Why should I watch a show about four women who don’t have jobs, says Karan Johar in Fabulous Lives of Bollywood Wives, a reality series he has produced about four women who do have jobs.
The Netflix show revolves around Neelam Kothari, Maheep Kapoor, Seema Khan and Bhavana Pandey. Their names will be familiar to consumers of Bollywood minutiae. Kothari, the 1980s star who appeared in a string of Hindi films with Govinda, now runs a jewellery design store and is married to the actor Samir Soni. Pandey, the wife of actor Chunky Pandey and mother of upcoming talent Ananya Panday, has a pret label. Maheep Kapoor, a one-time model wedded to actor Sanjay Kapoor, also has a bauble business. Seema Khan, the spouse of director and occasional actor Sohail Khan, owns a clothing boutique.
The women have known each other for a quarter of a century, they keep reminding us. The series revolves around their mutual affection and bling-laden escapades, balancing the faked candidness with candid fakery.
Directed by Uttam Domale, the eight-episode series contains scripted situations that resemble fly-on-the-wall conversations and direct-to-camera interviews. The women – impeccably plucked, coiffured and clad – discuss career, motherhood, husbands and friendship. They pretend to bicker, compare notes on skin care and their children, and wonder about whether Meghan Markle and Prince Harry were right to secede from Buckingham Palace. In between feeding viewers the guilty pleasure moments they have signed up for, the women participate in a beach clean-up, which prompts a fleeting conversation on climate change.
Why so serious? Inspired by footballer David Beckham, the women fly business class to Doha. The luxury surroundings provide a welcome escape from their own apartments and bungalows and Mumbai’s overall squalor (sought to be concealed by drone shots of the city’s skyline). In Doha, they draw up a list of the “hottest men” in showbiz. A man purportedly stalks Neelam, both flattering and frightening her. A bare-chested French waiter materialises with cocktails.
As vacuous as promised and irony-free as expected, the series nevertheless has a little something each for the unabashed showbiz devotee, the nepotism-obsessed troll, the scholar of popular culture and the Bollywood quiz compiler.
Despite far too many episodes and a plasticky feel to the supposedly honest conversations, the show coasts along on the collective energies of its female leads. The Kothari-Kapoor-Pandey-Khan combo is utterly comfortable with each other and completely at ease being filmed. They claim that they are a lot like us, but they know that we are watching them precisely because they are nothing like us.
Karan Johar pops up every now and then to give a semblance of order and higher purpose to this Indian avatar of American celebrity reality productions. In sequences that play out like an extension of his popular talk show Koffee With Karan, the filmmaker stages chats with the four women that bring out their backgrounds and divergent personalities.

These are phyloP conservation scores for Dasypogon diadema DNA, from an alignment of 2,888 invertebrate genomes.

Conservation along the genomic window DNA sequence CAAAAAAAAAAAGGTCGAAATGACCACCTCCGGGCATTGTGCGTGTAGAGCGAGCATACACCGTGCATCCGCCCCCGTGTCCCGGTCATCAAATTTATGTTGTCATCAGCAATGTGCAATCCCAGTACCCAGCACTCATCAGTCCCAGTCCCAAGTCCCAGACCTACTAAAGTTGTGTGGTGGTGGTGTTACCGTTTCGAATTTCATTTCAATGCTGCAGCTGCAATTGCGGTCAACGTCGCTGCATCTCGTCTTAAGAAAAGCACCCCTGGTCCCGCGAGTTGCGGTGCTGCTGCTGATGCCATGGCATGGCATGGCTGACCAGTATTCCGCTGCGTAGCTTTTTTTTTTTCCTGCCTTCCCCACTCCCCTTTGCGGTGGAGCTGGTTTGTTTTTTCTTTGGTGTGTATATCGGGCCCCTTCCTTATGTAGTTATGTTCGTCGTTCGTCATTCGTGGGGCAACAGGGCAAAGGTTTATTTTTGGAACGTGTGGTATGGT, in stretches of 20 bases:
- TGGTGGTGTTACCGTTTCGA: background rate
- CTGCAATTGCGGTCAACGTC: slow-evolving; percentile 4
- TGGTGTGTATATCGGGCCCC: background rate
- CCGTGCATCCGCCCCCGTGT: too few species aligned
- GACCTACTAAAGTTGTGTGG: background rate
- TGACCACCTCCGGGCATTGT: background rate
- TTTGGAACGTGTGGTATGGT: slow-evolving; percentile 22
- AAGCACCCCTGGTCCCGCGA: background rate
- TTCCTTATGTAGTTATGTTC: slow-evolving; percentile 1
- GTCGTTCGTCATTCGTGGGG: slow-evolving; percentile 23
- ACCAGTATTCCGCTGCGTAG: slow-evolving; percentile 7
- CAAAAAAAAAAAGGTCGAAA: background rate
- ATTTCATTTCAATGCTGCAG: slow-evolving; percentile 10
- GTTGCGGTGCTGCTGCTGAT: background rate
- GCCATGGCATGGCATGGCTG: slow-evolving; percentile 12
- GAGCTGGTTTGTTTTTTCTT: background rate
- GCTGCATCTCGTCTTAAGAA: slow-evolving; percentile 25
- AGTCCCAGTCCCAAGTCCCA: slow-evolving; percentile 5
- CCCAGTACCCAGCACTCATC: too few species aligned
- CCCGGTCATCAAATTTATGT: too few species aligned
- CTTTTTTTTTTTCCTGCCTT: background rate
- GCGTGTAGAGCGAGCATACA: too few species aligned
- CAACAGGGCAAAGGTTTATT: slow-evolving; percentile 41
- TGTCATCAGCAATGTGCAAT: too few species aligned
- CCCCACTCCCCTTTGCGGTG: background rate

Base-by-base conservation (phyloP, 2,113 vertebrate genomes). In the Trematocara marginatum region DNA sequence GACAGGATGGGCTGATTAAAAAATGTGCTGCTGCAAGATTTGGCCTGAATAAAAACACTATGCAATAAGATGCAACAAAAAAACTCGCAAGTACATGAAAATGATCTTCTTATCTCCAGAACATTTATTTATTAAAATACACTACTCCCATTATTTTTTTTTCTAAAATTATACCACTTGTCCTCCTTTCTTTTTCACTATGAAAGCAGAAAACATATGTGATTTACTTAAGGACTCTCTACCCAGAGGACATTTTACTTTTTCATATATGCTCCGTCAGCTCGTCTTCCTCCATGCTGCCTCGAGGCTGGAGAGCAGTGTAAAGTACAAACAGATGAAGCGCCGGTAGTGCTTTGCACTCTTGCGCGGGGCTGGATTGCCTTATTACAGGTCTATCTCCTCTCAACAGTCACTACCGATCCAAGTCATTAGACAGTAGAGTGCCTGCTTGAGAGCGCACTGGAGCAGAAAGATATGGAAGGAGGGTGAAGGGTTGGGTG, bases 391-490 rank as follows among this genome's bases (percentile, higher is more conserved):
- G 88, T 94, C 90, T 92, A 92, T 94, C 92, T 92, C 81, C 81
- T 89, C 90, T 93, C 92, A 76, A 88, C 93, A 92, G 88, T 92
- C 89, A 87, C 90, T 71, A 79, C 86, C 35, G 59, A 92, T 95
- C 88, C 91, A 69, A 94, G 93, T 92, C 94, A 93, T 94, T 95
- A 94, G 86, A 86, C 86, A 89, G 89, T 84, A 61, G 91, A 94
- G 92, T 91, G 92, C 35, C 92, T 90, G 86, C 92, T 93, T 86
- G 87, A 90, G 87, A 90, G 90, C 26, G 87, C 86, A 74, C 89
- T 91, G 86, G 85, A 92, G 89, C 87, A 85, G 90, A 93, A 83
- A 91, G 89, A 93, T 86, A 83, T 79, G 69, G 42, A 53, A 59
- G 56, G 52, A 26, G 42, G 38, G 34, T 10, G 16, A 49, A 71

Koffee With Karan taught us that there was no point in being famous, or even halfway famous, if you couldn’t squeeze some money out of it. Screen gods and goddesses could sell the bits of themselves that made them appear mortal and allow fans a peek or two into their real selves without giving too much away.
The “Bollywood Wives”, steeped in the ways of showbiz and conscious of their own legacies as well as the futures of their children, make their intentions clear. We are building our own brands here, more than one woman says. Neelam Kothari toys with the idea of a comeback. Maheep and Sanjay Kapoor’s daughter Shanaya, who is being groomed for a film career, gets a test-drive of sorts through her appearance in the show.
In between, significant others, family members and members of the wider social circle check in for strategically placed cameos. Among the actors who have struggled in the movies but are perfectly comfortable playing versions of themselves in this format are Sanjay Kapoor and Chunky Pandey. Arjun Kapoor, who badly needs his own reality show outing, offers Maheep Kapoor’s son Jahaan, also an aspiring actor, vital lessons on handling trolls. You have set yourself up for public consumption, Arjun Kapoor says. Stop taking yourself so seriously and go with the flow.
The biggest cameo is by one of Bollywood’s most camera-friendly movie stars. At a party thrown by Gauri Khan, Shah Rukh Khan walks in and tosses around a few typically warm and effusive anecdotes and the series stops in thrall.
Khan’s act seems to be a retread of Zoya Akhtar’s movie Luck By Chance, in which he offered sound counsel to a newly minted star: never forget the friends who supported you, especially when you were a struggler. Fabulous Lives of Bollywood Wives is perfectly at ease with the first part of that advice.
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